The $8.6 million project had to be ready to coincide with the closure of the Sockburn plant earlier this year.
Building began in early December last year with a target date of July 2 for commissioning.
Venison processing ceased at Sockburn on May 25, which gave the company five weeks to decommission the venison operation there and retrofit the equipment into the new plant.But things went according to plan, the plant was commissioned on time and it had since gone "pretty well", Smithfield plant manager Rob Lindsay said.
The venison plant, which served upper South Island suppliers, was now operating at full capacity, processing up to 420 carcasses a day.
Deer suppliers were invited by Alliance Group to look through the plant earlier this week.
Until now, Smithfield had only processed sheep and lamb so the company described the venison addition as a "major milestone".
The outlook for venison remained positive and the investment at Smithfield showed the company was focusing on processing a variety of products for global markets, general manager of livestock Murray Behrent said.
The Smithfield plant, on 18ha of land on the outskirts of Timaru, has been operating since 1885.
It now operated two ovine chains and one cervine chain with a daily kill of up to 7400 ovines and 420 cervines, employing 510 staff at peak kill.
The plant operated almost year-round, the normal kill pattern being November to August for beef and July to May for venison.
The venison plant could process up to 210 animals a shift, with further processing of up to 100% of the kill, Mr Lindsay said.
There was an ability to produce a full range of cuts along with a full range of Asian offals.
The aim was to provide a modern, efficient food-processing facility, improved processing capacity for peak periods, and flexibility to meet the ever-changing market requirements.
The company was now looking at providing a range of edible offal products, something that was new to Alliance Group, he said.
The Alliance Group's venison sales manager, Katrina Allan, said the main export market for New Zealand venison was European-dominated, particularly by Germany, Belgium and the Netherlands.
Smithfield had become the second plant in New Zealand to get Chinese listing.
Makarewa had been audited and, hopefully, both plants would soon be Chinese listed.
The company saw much untapped potential in that market because of the increasing wealth in the middle classes, she said.
VIAscan technology, which measured the meat, less the fat and bone, to capture yield performance levels, had been operating at the Makarewa plant in Southland since early this year, and it was hoped to bring it to Smithfield next year.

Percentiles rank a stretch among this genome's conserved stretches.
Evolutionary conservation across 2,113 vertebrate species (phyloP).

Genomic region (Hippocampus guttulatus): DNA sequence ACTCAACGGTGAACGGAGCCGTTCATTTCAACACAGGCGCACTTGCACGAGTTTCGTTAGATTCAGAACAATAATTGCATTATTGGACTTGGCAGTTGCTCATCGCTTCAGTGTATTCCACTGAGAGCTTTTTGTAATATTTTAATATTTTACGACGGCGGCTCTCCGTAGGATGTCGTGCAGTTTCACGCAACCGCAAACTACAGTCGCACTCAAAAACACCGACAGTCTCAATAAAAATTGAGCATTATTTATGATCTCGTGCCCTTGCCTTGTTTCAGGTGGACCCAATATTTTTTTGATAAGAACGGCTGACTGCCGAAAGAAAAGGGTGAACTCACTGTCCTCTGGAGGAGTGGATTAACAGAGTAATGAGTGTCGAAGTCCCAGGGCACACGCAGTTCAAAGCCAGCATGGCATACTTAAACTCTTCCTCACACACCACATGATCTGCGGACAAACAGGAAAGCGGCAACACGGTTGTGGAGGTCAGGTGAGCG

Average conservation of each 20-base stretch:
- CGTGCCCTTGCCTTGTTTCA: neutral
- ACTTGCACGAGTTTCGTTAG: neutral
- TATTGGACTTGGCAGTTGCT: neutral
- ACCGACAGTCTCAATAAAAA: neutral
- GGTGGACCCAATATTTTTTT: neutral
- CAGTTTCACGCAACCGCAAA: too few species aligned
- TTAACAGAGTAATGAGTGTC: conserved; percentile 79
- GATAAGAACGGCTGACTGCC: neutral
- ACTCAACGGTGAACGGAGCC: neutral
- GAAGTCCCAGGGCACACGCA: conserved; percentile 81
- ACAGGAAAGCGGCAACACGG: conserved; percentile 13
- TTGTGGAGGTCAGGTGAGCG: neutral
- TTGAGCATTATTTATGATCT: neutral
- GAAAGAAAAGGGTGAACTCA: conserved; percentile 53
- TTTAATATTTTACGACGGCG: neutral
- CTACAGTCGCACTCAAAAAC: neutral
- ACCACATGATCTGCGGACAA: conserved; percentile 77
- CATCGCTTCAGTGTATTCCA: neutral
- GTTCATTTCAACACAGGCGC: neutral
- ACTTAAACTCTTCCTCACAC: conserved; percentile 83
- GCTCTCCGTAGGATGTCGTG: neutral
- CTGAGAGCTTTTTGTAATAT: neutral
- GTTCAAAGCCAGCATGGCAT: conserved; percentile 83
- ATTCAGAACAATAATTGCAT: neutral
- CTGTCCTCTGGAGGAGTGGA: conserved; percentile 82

The technology was a tool for suppliers to assist them in on-farm decision making. The aim was to achieve improvements in prime and loin cuts, she said.
Deer were introduced to the company's farm assurance programme this year, which was essential for supply to United Kingdom supermarkets.
It provided assurances to customers that suppliers understood their obligations to food safety, animal welfare and the environment.
Alliance supplied venison to Marks and Spencer and was also in discussion with Tesco and Sainsburys.
Deer would be included in the Hoofprint software package, which was developed in conjunction with Dunedin-based AbacusBio to measure on-farm carbon footprints, from next year.
Alliance Group was also "very pleased" to be involved in the deer progeny test, an initiative for the industry which began last year, Ms Allan said.
The company had committed both funds and manpower to the project, which had the aim of improving genetics for the good of the industry. It was a continuation of the central progeny-test lamb programme.
It was hoped to have the data collated by February next year, and it would be incorporated into DEERSelect.
Alliance Group had refreshed its Pure South brand and was looking into further Chinese joint ventures, and Asian development, through value-chain exploration and new product development.
It was considering further development of its UK retail business with Marks and Spencer and continuing consolidation in the market.
There was a reasonably stable forecast for slaughter numbers for the next three to five years, which should assist market-price stability.
Volume and improved quality of European product could have a significant effect on New Zealand returns, she said.
Wanaka deer farmer and vet Mandy Bell said the recent first slaughter of animals in the deer progeny test was "exciting".
For the first time, there were yield figures against carcasses and, hopefully, in a year's time, that would "hit our bottom lines".